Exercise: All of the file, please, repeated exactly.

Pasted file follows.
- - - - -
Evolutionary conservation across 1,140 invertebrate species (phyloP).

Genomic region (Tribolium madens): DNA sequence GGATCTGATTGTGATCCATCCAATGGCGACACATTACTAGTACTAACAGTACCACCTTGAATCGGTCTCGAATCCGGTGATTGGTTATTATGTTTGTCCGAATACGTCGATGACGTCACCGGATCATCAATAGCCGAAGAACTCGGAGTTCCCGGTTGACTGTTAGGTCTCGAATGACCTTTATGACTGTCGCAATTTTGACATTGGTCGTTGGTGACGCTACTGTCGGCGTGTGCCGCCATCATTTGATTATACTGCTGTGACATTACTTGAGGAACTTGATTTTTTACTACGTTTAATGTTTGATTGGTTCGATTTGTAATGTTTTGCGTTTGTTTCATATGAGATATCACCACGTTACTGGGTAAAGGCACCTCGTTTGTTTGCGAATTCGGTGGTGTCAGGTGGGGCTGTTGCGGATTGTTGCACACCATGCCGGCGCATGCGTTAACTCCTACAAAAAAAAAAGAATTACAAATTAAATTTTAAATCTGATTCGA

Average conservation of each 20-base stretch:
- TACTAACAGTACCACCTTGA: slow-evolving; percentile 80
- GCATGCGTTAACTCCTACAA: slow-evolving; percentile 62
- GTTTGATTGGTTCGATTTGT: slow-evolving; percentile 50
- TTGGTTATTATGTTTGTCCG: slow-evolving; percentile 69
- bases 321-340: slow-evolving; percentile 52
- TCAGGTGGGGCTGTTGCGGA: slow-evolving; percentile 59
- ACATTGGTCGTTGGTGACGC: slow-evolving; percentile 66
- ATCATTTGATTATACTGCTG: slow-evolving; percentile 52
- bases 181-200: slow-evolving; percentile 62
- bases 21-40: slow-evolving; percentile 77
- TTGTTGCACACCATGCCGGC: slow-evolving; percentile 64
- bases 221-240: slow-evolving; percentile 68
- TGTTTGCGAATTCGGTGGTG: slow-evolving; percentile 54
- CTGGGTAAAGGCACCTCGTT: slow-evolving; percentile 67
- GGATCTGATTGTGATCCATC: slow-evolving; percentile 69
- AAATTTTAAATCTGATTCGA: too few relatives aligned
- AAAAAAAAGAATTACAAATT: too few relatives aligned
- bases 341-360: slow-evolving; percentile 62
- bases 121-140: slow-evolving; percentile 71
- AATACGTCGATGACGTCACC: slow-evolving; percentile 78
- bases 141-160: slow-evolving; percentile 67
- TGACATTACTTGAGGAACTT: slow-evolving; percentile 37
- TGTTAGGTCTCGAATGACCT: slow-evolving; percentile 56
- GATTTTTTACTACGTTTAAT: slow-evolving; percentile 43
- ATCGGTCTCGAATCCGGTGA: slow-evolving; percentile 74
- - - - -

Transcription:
Evolutionary conservation across 1,140 invertebrate species (phyloP).

Genomic region (Tribolium madens): DNA sequence GGATCTGATTGTGATCCATCCAATGGCGACACATTACTAGTACTAACAGTACCACCTTGAATCGGTCTCGAATCCGGTGATTGGTTATTATGTTTGTCCGAATACGTCGATGACGTCACCGGATCATCAATAGCCGAAGAACTCGGAGTTCCCGGTTGACTGTTAGGTCTCGAATGACCTTTATGACTGTCGCAATTTTGACATTGGTCGTTGGTGACGCTACTGTCGGCGTGTGCCGCCATCATTTGATTATACTGCTGTGACATTACTTGAGGAACTTGATTTTTTACTACGTTTAATGTTTGATTGGTTCGATTTGTAATGTTTTGCGTTTGTTTCATATGAGATATCACCACGTTACTGGGTAAAGGCACCTCGTTTGTTTGCGAATTCGGTGGTGTCAGGTGGGGCTGTTGCGGATTGTTGCACACCATGCCGGCGCATGCGTTAACTCCTACAAAAAAAAAAGAATTACAAATTAAATTTTAAATCTGATTCGA

Average conservation of each 20-base stretch:
- TACTAACAGTACCACCTTGA: slow-evolving; percentile 80
- GCATGCGTTAACTCCTACAA: slow-evolving; percentile 62
- GTTTGATTGGTTCGATTTGT: slow-evolving; percentile 50
- TTGGTTATTATGTTTGTCCG: slow-evolving; percentile 69
- bases 321-340: slow-evolving; percentile 52
- TCAGGTGGGGCTGTTGCGGA: slow-evolving; percentile 59
- ACATTGGTCGTTGGTGACGC: slow-evolving; percentile 66
- ATCATTTGATTATACTGCTG: slow-evolving; percentile 52
- bases 181-200: slow-evolving; percentile 62
- bases 21-40: slow-evolving; percentile 77
- TTGTTGCACACCATGCCGGC: slow-evolving; percentile 64
- bases 221-240: slow-evolving; percentile 68
- TGTTTGCGAATTCGGTGGTG: slow-evolving; percentile 54
- CTGGGTAAAGGCACCTCGTT: slow-evolving; percentile 67
- GGATCTGATTGTGATCCATC: slow-evolving; percentile 69
- AAATTTTAAATCTGATTCGA: too few relatives aligned
- AAAAAAAAGAATTACAAATT: too few relatives aligned
- bases 341-360: slow-evolving; percentile 62
- bases 121-140: slow-evolving; percentile 71
- AATACGTCGATGACGTCACC: slow-evolving; percentile 78
- bases 141-160: slow-evolving; percentile 67
- TGACATTACTTGAGGAACTT: slow-evolving; percentile 37
- TGTTAGGTCTCGAATGACCT: slow-evolving; percentile 56
- GATTTTTTACTACGTTTAAT: slow-evolving; percentile 43
- ATCGGTCTCGAATCCGGTGA: slow-evolving; percentile 74